Morgan Pritchett
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A Brief History of the GMC DUKW “Duck” Military Vehicle

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Historic 1943 GMC DUKW 353 Duck U.S. Military Vehicle in a field
Photo: Alf van Beem via CC

GMC has provided support and vehicle discounts to active-duty military personnel and veterans for many years. However, there may be no better way to symbolize the brand’s history with the U.S. military than the DUKW 353 — or simply “Duck” for short.


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Why was the Duck made?

GMC built 21,147 of the amphibious Ducks during World War II as part of its U.S. War Department contracts. The 2.5-ton vehicles were first produced on a repurposed bus assembly line in 1943. The last Ducks were produced in 1945 and the remaining vehicles were used for military training and attractions for the tourism industry. GMC earned the Army Navy “E” Award for Excellence in 1944 for its war effort and the Duck was considered the most outstanding of new ordnance weapons.

1942 GMC DUKW 353 painted yellow and blue, being used as a tourist vehicle in Dublin, Ireland
A GMC Duck being used for tourism in Dublin, Ireland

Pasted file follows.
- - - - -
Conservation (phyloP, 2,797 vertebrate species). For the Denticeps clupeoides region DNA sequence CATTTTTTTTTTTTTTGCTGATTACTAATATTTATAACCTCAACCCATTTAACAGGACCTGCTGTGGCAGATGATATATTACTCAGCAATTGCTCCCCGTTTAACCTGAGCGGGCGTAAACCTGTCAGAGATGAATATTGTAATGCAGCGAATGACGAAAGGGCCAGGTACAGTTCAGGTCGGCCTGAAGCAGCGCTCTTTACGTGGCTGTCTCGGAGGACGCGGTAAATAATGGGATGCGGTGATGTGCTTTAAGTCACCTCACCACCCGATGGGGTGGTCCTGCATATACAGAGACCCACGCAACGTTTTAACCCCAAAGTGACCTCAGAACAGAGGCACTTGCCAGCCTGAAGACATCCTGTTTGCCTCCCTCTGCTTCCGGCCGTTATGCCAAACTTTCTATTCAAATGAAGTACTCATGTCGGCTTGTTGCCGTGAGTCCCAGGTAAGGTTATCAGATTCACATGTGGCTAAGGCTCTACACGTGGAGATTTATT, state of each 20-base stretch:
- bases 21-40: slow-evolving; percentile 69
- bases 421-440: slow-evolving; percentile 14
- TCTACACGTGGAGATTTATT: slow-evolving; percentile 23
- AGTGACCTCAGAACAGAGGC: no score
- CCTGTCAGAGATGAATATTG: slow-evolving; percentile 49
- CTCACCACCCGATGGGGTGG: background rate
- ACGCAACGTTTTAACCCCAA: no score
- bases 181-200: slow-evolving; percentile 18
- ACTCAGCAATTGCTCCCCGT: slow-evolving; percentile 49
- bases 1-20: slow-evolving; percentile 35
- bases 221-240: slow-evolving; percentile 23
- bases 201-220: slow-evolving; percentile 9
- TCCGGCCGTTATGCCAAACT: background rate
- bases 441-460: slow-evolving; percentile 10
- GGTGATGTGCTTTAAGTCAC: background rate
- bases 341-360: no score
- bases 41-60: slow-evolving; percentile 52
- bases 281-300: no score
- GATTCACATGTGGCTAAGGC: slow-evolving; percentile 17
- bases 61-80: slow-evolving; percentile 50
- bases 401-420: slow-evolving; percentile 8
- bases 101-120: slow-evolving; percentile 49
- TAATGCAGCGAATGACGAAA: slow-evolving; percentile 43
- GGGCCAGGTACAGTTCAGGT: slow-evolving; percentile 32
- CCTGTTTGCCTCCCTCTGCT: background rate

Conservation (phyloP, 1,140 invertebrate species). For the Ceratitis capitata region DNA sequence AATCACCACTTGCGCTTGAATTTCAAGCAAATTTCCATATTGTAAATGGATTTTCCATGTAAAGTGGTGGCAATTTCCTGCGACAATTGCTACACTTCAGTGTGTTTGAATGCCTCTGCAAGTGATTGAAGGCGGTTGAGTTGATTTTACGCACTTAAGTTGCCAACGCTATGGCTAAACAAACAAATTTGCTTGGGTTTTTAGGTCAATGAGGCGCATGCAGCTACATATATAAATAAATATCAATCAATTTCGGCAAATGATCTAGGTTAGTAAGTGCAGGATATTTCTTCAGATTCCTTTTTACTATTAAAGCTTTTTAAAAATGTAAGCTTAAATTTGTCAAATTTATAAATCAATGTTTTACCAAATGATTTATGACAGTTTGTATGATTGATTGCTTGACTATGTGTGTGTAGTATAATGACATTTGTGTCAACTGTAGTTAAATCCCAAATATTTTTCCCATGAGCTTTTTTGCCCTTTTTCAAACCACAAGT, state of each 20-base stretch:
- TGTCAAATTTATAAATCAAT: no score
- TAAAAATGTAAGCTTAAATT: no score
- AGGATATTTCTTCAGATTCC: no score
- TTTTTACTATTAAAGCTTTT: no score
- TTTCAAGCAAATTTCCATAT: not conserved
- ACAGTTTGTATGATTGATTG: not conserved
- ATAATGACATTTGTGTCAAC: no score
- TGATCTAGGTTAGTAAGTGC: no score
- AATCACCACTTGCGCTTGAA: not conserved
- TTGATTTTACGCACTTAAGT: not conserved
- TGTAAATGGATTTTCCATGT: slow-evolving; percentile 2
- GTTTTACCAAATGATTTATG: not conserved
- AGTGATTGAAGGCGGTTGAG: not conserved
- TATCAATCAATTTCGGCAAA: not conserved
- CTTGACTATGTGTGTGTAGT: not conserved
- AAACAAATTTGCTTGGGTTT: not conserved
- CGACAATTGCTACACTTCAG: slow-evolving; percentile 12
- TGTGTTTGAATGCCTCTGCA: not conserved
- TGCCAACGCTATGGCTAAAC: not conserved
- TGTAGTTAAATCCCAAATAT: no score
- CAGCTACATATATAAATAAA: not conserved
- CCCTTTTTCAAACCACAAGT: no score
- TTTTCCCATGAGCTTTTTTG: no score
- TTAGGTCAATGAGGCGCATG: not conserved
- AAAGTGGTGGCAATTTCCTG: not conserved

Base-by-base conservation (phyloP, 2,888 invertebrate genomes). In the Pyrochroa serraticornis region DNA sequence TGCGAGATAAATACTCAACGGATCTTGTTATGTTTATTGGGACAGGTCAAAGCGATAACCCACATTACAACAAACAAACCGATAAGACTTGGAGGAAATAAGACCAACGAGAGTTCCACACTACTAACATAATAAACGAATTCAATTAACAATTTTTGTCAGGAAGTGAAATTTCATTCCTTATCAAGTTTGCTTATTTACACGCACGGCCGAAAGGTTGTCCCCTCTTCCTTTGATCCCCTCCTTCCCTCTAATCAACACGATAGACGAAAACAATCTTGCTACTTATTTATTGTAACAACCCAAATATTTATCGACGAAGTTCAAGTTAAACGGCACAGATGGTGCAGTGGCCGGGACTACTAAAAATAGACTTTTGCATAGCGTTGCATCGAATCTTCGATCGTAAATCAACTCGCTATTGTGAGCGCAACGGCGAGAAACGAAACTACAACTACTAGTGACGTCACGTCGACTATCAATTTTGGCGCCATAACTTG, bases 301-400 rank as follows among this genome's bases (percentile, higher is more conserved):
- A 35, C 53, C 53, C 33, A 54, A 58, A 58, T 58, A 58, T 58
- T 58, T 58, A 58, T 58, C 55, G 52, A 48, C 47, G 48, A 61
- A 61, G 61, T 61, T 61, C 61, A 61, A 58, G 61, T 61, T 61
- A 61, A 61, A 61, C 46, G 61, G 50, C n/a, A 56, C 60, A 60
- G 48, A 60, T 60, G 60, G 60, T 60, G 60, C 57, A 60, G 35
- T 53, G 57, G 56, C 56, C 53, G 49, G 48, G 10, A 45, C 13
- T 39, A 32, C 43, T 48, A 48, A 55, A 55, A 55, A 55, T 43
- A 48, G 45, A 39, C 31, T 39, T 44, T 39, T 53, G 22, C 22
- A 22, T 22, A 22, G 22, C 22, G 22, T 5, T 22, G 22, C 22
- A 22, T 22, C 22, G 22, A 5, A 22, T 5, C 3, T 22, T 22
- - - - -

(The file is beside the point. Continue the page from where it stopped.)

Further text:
Photo: Mic via CC

What makes the Duck unique?

A distinctive feature of the Duck was its specialized central tire inflation system that gave the driver the ability to change tire pressure, depending on the terrain, from their seat. For example, on soft terrain like sand, the driver would reduce pressure to create more traction for the tires. For a harder surface like concrete, the driver could increase pressure to amplify speed. Because of its ability to do this, the Duck was able to cross the coral reefs of islands in the Pacific Ocean with no damage to the tires.


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GMC’s current military contributions

While GMC is no longer producing the Duck, the brand’s support of the military is still strong. In 2016, the brand partnered with actor Josh Duhamel to provide smart homes to injured service members through its #EnlistMe campaign. Today, GMC is still working to provide these custom homes to veterans as well as offering vehicle savings through the GM Military Discount program.